Rush - Walter Swisher was the successful bidder for the Rush--Laceyville star mail route, and as a matter of fact, he was the only bidder, his price $898 per year. Star route carriers are permitted to carry packages outside of the mail and the revenue derived from his errands will make the pay approximately $1000 yearly, which amount is less than the rural carriers receive for driving a lesser mileage, besides receiving a two weeks vacation and six holidays with pay.
Hop Bottom - Hop Bottom looks as if it were under throes of some great upheaval, and indeed it is. Main street is undergoing the foundation work for the new state road, which is being put in by contractor T.S. Neuman. Our town is about the busiest one in the county, considering the work in connection with the new state road, new reservoir water supply and the D.L. & W.R.R. cut--of, all of which is being carried on within the borough limits. Still, good prospects of the trolley line catching us before long to add to the busy hum.
Springville - The Springville Dramatic Company gave an entertainment at the Auburn high school, Friday evening, April 18, to a not very crowded house.
Auburn Twp. - There are seven creameries here, where farmers take their milk, and they never got as good prices before as they do now, but many reduced their dairies, getting ready for the Democratic times, but it looks now as though Woodrow is going to allay all their fears and give everybody a square deal.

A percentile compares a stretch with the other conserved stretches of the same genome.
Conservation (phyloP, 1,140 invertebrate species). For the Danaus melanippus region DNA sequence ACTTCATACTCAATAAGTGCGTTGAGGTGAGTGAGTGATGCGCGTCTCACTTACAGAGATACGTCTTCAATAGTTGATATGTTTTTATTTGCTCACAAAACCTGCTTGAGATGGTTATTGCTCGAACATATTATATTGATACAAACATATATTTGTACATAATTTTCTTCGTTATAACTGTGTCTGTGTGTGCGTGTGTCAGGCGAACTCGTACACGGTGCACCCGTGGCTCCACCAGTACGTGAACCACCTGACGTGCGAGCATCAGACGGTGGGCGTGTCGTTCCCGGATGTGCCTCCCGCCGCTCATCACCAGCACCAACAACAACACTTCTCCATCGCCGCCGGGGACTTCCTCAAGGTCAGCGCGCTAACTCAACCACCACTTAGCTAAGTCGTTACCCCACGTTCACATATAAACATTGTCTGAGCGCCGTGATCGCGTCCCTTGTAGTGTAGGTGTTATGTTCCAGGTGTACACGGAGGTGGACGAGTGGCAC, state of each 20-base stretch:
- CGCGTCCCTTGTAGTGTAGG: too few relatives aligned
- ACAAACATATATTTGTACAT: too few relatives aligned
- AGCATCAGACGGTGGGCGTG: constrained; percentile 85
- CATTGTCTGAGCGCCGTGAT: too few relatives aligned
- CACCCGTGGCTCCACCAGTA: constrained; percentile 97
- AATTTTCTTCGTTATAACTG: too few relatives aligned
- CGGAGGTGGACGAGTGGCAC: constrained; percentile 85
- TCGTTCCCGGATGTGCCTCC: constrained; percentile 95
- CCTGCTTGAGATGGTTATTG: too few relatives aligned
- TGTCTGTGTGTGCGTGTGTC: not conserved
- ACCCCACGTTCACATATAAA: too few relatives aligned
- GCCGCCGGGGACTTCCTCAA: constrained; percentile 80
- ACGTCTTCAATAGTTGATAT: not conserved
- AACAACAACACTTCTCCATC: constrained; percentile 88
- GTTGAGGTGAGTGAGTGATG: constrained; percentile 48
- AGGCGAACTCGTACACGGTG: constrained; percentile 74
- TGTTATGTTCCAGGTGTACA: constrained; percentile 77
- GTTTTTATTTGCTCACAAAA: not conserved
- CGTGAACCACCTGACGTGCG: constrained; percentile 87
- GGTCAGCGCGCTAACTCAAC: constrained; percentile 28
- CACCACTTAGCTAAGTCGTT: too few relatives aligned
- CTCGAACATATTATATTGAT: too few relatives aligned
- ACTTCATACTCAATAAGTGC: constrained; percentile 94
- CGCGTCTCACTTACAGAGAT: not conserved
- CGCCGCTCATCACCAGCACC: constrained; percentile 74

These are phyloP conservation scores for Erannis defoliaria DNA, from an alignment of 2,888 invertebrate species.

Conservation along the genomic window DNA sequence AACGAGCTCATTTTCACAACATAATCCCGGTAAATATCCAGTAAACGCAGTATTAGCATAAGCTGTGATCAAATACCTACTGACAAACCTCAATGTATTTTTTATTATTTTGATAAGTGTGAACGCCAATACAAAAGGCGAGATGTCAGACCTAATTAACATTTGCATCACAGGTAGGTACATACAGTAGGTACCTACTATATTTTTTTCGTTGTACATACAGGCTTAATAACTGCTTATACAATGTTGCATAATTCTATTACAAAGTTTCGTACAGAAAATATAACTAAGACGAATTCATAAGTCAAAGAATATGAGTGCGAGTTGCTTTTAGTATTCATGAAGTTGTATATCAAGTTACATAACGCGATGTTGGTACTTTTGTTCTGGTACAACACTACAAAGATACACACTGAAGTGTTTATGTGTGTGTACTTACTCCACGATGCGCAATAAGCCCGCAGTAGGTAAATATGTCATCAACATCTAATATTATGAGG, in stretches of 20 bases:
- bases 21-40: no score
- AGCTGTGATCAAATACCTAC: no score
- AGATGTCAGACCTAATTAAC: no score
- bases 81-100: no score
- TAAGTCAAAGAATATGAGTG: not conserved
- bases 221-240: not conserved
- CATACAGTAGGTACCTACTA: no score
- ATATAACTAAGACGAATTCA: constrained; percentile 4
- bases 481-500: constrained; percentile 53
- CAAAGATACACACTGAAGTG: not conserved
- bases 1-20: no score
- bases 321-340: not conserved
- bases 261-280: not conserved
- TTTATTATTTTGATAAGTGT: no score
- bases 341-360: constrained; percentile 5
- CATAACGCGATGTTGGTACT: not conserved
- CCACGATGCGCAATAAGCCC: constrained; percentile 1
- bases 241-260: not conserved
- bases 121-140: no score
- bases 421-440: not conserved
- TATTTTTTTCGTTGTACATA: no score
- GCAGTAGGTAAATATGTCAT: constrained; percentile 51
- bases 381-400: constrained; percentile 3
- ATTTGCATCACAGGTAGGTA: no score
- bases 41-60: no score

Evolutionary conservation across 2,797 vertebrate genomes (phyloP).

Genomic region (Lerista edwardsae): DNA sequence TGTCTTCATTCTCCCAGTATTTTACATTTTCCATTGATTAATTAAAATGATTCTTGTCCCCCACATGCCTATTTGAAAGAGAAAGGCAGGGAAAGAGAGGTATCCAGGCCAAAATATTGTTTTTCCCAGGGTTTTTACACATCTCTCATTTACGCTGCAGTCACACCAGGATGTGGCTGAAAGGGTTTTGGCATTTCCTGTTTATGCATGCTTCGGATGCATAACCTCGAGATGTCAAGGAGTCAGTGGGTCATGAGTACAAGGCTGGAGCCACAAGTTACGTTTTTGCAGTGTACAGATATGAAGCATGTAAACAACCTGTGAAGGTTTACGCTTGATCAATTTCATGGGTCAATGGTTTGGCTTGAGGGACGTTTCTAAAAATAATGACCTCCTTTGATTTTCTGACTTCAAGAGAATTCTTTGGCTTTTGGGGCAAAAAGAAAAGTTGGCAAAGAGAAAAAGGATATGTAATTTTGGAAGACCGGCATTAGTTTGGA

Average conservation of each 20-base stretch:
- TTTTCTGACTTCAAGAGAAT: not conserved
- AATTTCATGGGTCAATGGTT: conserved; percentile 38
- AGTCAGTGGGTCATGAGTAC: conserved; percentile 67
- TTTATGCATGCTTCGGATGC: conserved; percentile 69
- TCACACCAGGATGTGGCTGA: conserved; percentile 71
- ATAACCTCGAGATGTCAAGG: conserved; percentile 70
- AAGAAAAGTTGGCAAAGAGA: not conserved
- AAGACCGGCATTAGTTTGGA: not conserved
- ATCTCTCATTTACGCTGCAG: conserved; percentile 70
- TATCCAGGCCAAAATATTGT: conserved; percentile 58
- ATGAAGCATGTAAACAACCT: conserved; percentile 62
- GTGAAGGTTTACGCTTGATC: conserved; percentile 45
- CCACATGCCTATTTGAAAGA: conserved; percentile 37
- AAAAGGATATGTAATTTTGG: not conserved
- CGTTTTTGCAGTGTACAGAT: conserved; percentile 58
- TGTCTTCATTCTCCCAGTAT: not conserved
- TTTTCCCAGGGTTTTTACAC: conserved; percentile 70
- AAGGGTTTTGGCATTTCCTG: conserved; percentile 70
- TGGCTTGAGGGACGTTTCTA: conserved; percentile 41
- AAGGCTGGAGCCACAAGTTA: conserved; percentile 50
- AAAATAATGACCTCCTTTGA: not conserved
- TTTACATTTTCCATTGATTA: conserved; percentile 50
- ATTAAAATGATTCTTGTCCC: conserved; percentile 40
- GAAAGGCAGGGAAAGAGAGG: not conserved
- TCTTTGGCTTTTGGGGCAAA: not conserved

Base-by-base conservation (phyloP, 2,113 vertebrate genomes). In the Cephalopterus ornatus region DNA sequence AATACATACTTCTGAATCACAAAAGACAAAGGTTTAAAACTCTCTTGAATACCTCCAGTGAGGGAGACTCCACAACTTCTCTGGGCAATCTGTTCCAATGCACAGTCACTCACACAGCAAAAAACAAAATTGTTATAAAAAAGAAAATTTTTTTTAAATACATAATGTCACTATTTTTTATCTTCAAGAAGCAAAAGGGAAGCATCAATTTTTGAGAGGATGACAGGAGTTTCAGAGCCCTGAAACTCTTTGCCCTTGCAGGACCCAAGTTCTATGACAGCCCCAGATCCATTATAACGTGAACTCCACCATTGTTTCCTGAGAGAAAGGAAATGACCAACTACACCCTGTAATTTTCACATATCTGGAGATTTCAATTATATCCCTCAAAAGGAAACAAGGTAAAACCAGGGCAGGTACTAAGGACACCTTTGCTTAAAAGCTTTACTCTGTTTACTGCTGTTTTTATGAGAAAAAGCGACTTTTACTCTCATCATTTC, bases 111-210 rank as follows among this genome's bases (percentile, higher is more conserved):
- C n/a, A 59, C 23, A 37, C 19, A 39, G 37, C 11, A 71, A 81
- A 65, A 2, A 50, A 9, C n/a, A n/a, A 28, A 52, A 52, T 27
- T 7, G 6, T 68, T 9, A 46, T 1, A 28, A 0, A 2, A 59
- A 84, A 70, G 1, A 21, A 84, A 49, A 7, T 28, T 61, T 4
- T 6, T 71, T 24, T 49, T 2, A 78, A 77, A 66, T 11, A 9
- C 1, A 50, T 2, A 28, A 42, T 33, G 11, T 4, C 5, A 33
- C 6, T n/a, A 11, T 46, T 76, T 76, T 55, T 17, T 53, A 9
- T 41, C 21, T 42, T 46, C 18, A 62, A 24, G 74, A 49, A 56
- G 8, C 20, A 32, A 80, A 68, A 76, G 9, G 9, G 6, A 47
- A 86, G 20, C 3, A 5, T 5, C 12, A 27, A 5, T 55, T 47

Heart Lake - Jud Shufelt, who has been spending a few quiet weeks at the Montrose jail, awaiting the time when he should answer in court to charges of burglary and larceny and receiving, preferred by Lewis Rose, proprietor of the boarding house at Heart Lake, who alleges that, besides stealing his household goods, his wife’s affections were also hypothecated, has been paroled on his own recognizance. Last fall Shufelt disappeared and about the same time Mrs. Rose was also missing. Later they were located in Homer, NY, where a quantity of Rose’s household goods were also found. Shufelt was arrested and since has occupied a cell in jail while Mrs. Rose returned to her home and husband. When the case was called an agreement was reached to postpone the case and release Shufelt.
Great Bend - Brock and Newman are soon to open a lunch room and ice cream parlor in the Newman Block.
Hallstead - Every school boy can tell what made Milwaukee famous, but how many of our home people are aware of the fact that we have the largest chamois factory in the world, or that the American Chair factory here has made hundreds of chairs for the government, for John Wanamaker’s great store, for Larkin’s soap company and many other of the greatest distributing agencies in the world.
News Brief - Fifty-six years ago, last Friday, commenced the big snowfall which is still cited by old residents. Snow commenced falling April 18, 1857, and continued until the morning of the 21st. Three or four feet of snow lay on the level, although it disappeared as quickly as it came.